Discussions around the Internet of Things (IoT) mostly revolve around how it will impact our everyday lives. From drone-delivery of a pizza to turning your heating on from your phone, smart, connected devices have pervaded in recent years.
Yet far from consumers, perhaps one of the most lucrative applications for IoT is in the manufacturing industry. In fact, the IoT initiated the latest industrial revolution, commonly referred to as Industry 4.0, with the emergence of the smart factory: using an Industrial Internet of Things (IIoT) to create an intelligent, decision-making environment of connected devices and things with predictive, preventive, prescriptive, pre-emptive, proactive, i.e. basically autonomous decision making capabilities.
How manufacturers can benefit from the IIoT
Manufacturers are already adopting the IoT to help improve quality control, achieve operational efficiency, transform the customer experience and more. Manufacturers using the IoT are seeing return on their investment in the form of improved product quality; greater operational efficiency and safety; better inventory tracking; and more accurate demand forecasting. Some companies are also using technology as a differentiator to enhance customer experience.
And this is arguably just the beginning. Within the next five years, 85 percent of industrial companies are expected to have implemented Industry 4.0 technologies in all key business divisions. And according to Cisco, 61 percent of manufacturers who have implemented an IoT strategy believe “they have barely begun to scratch the surface of what IoT can do for their business”.
But there are barriers to overcome
Although the value of digital innovation is apparent, widespread adoption has been slow. This is due to a myriad of challenges. For many organisations, the biggest challenge is available talent — they simply don’t have the internal expertise to plan and execute digital innovation initiatives. With continued strain on IT budgets, organisations struggle to both manage the priorities of today and invest in the talent needed to help them transform their business.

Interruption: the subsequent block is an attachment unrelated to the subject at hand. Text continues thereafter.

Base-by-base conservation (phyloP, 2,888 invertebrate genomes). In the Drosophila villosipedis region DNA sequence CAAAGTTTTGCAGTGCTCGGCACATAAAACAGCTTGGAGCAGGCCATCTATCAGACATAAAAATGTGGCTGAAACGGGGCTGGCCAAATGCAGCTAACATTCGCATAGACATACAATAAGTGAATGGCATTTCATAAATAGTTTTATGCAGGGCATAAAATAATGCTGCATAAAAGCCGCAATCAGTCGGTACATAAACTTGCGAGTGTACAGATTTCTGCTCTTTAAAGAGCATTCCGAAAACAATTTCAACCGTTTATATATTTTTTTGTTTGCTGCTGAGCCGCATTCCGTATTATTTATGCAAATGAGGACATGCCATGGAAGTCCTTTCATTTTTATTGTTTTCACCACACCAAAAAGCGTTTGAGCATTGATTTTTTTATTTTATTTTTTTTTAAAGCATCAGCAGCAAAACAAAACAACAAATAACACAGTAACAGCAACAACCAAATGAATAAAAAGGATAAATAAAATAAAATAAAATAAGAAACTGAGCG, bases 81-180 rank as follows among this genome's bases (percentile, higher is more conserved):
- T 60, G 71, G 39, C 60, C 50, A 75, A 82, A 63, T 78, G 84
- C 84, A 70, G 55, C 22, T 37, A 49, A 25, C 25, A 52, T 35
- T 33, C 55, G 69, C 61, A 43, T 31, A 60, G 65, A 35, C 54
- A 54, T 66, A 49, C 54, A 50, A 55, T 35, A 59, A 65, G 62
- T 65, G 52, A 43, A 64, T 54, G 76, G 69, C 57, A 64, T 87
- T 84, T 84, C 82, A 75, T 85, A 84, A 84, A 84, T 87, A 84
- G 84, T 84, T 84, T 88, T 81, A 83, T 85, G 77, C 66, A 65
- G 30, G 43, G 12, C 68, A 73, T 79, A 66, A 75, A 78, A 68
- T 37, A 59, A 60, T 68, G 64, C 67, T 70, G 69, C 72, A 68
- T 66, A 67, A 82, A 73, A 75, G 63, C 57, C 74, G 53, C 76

A new report by PwC identified hiring more Internet of Things (IoT) engineers and data scientists – while training the wider workforce in digital skills – as a key change CEOs must implement if they want to maximise the benefits from digitisation of manufacturing.
Legacy technology is another factor holding manufacturers back. The average factory today is 25 years old, according to McKinsey, with machinery that’s approaching nine years old. Before any plans of integrating the IoT can begin at these plants, they must first upgrade equipment to enable digital readiness. Driven by immediate goals of reducing costs and returns, some manufacturing companies have deferred technology investment.
However, lack of IoT integration isn’t necessarily due to an unwillingness to invest. Organisations will pursue digital innovation, but many of these projects end up failing. According to the Cisco study 74 percent of companies that begin an IoT initiative fail. This can happen when projects go over budget, deployment times run too long, interoperability issues occur across legacy platforms or planning, and resources aren’t allocated appropriately.
No quick fix
The move to a smart factory isn’t a quick fix. Implementing a robust IoT strategy is an investment of time and resources. But if done right, you’re already ahead of the changing marketplace.
Knowing where to begin and what to solve is the first step of a successful IoT journey. It’s important to start with the data. You must take a data-driven view to come up with a hypothesis of what you’re trying to solve. And ask yourself ‘what are our short- and long-term goals?’ Selecting a dedicated team to innovate and work quickly to test and learn will be key to this.
Don’t feel held back by a budget. Although the rapid evolution of technology may be daunting to some, the quick churn of technology advancements also lowers costs as cutting-edge technology becomes more commonplace. This is true for some robotics and other analytics software — making the initial capital investments more palatable.
Businesses should also recognise when outside help is needed. Finding a trusted partner who specialises in IoT solutions can help you plan, deploy and maintain with minimal disruption to your daily operations. And, as with any large initiative, proper planning is key. You need to take time to communicate with all facets of the business.
Why the time to invest in the smart factory is now
Manufacturers must be ready to answer accelerated product cycles, master agility for changing market demands and navigate fragmented markets. Therefore, digital transformation should no longer be a wish list item — it’s a business imperative. Integrating the IoT can help manufacturers to stay ahead of the curve – by reducing operational costs, producing better products, minimising risks, optimising processes and ultimately creating better customer experiences.